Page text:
Chris Hülsbeck's soundtrack for the game has become one of the most popular video game soundtracks of all time. It has received over 50 remixes on the popular music arrangement resource Remix64. The music of Great Giana Sisters was featured in the live orchestra concert Symphonic Shades held in Colgone, Germany on August 23, 2008. The arrangement was made by Jonne Valtonen, and performed by the WDR Radio Orchestra. The concert was the first video game orchestra concert to be broadcast live on radio. The concert recording received an album release in 2009.
Shortly after the release of Great Giana Sisters, Time Warp began developing a sequel which was announced as Giana 2: Arther and Martha in Future World, a new game with a futuristic setting. Due to the trouble caused by the legal pressure coming from Nintendo, it was deemed too risky for the small developer to once again produce a game associated with the Giana Sisters brand. Time Warp renamed the game Hard'n'Heavy, and changed the game's protagonists into robots rather than the Giana sisters. Hard'n'Heavy was released on the Commodore 64 in 1989.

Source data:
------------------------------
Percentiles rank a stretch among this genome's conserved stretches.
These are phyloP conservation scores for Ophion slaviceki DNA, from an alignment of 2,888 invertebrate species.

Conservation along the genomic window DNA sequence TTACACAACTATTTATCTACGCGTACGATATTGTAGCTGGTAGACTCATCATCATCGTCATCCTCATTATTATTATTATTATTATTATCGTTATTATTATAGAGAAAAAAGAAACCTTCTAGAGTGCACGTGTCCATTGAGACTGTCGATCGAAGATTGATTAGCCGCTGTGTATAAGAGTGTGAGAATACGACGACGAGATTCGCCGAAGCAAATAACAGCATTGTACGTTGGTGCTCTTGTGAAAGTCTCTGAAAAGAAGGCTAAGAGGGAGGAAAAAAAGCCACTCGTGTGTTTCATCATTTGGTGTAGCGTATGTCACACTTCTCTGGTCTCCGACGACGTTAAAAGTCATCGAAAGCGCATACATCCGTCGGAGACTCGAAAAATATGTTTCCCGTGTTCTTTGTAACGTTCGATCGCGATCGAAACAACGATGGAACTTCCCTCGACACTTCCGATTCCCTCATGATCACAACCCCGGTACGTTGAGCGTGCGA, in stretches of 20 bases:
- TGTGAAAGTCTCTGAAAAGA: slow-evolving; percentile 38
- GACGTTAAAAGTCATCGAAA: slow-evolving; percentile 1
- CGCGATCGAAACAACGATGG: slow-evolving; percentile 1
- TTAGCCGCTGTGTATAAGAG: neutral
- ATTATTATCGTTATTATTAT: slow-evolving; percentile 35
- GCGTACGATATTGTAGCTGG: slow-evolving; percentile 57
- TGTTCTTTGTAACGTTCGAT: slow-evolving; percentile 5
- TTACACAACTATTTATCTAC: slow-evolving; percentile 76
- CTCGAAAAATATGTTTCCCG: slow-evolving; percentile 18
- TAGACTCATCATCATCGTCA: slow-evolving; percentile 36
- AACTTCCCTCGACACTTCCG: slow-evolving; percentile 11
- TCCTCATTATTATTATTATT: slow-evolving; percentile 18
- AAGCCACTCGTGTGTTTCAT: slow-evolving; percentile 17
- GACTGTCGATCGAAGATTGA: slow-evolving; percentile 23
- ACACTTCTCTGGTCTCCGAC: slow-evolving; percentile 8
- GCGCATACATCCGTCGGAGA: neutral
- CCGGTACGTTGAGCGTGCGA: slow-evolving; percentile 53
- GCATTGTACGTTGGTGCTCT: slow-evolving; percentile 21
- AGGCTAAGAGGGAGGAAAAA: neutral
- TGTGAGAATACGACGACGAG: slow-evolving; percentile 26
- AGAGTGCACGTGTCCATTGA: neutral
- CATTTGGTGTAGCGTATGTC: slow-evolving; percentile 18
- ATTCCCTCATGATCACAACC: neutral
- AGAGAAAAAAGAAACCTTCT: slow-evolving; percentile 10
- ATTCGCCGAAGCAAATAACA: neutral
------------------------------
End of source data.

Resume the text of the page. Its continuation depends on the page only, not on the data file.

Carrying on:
In April 2009, publisher DTP Entertainment and developer Spellbound Interactive, then owner of the game's IP, released a new Giana Sisters game in Europe with an extensive graphical update for the Nintendo DS, titled Giana Sisters DS. It has since been released in Australia. The game features all-new levels and more gameplay elements, and a recreation of the original game's levels can be unlocked. Giana Sisters DS was released in North America in February 2011 by publisher Destineer, though their official website does not have it listed, and is only available through several retailers such as Walmart and Newegg.com.